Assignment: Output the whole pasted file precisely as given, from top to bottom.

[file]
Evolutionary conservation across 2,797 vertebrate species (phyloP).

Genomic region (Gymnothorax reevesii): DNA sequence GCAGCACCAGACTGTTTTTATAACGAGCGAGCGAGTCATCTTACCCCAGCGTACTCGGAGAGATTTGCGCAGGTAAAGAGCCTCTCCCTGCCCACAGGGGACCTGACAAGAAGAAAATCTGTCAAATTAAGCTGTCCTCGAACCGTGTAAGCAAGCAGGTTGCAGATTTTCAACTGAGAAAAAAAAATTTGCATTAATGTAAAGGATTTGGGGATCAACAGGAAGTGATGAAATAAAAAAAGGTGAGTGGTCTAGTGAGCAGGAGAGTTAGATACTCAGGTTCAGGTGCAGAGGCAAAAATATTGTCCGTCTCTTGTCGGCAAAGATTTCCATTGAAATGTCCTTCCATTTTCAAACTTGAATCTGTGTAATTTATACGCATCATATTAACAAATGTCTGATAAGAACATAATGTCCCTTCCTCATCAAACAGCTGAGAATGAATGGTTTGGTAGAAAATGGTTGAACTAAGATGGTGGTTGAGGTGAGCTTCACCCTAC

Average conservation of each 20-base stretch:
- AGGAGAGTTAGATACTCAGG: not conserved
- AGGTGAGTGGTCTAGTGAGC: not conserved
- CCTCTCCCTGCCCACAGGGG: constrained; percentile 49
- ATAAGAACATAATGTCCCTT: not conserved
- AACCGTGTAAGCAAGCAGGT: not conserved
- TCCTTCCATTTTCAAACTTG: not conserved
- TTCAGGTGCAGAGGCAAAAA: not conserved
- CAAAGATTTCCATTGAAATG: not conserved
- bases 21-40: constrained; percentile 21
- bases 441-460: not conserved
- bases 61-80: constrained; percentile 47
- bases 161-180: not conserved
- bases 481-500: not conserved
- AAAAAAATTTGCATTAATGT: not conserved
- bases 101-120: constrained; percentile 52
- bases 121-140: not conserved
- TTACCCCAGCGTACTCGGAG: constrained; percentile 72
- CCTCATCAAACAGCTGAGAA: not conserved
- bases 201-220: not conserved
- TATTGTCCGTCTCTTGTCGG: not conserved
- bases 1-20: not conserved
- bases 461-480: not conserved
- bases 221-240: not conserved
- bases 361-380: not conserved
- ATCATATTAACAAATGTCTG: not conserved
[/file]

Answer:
Evolutionary conservation across 2,797 vertebrate species (phyloP).

Genomic region (Gymnothorax reevesii): DNA sequence GCAGCACCAGACTGTTTTTATAACGAGCGAGCGAGTCATCTTACCCCAGCGTACTCGGAGAGATTTGCGCAGGTAAAGAGCCTCTCCCTGCCCACAGGGGACCTGACAAGAAGAAAATCTGTCAAATTAAGCTGTCCTCGAACCGTGTAAGCAAGCAGGTTGCAGATTTTCAACTGAGAAAAAAAAATTTGCATTAATGTAAAGGATTTGGGGATCAACAGGAAGTGATGAAATAAAAAAAGGTGAGTGGTCTAGTGAGCAGGAGAGTTAGATACTCAGGTTCAGGTGCAGAGGCAAAAATATTGTCCGTCTCTTGTCGGCAAAGATTTCCATTGAAATGTCCTTCCATTTTCAAACTTGAATCTGTGTAATTTATACGCATCATATTAACAAATGTCTGATAAGAACATAATGTCCCTTCCTCATCAAACAGCTGAGAATGAATGGTTTGGTAGAAAATGGTTGAACTAAGATGGTGGTTGAGGTGAGCTTCACCCTAC

Average conservation of each 20-base stretch:
- AGGAGAGTTAGATACTCAGG: not conserved
- AGGTGAGTGGTCTAGTGAGC: not conserved
- CCTCTCCCTGCCCACAGGGG: constrained; percentile 49
- ATAAGAACATAATGTCCCTT: not conserved
- AACCGTGTAAGCAAGCAGGT: not conserved
- TCCTTCCATTTTCAAACTTG: not conserved
- TTCAGGTGCAGAGGCAAAAA: not conserved
- CAAAGATTTCCATTGAAATG: not conserved
- bases 21-40: constrained; percentile 21
- bases 441-460: not conserved
- bases 61-80: constrained; percentile 47
- bases 161-180: not conserved
- bases 481-500: not conserved
- AAAAAAATTTGCATTAATGT: not conserved
- bases 101-120: constrained; percentile 52
- bases 121-140: not conserved
- TTACCCCAGCGTACTCGGAG: constrained; percentile 72
- CCTCATCAAACAGCTGAGAA: not conserved
- bases 201-220: not conserved
- TATTGTCCGTCTCTTGTCGG: not conserved
- bases 1-20: not conserved
- bases 461-480: not conserved
- bases 221-240: not conserved
- bases 361-380: not conserved
- ATCATATTAACAAATGTCTG: not conserved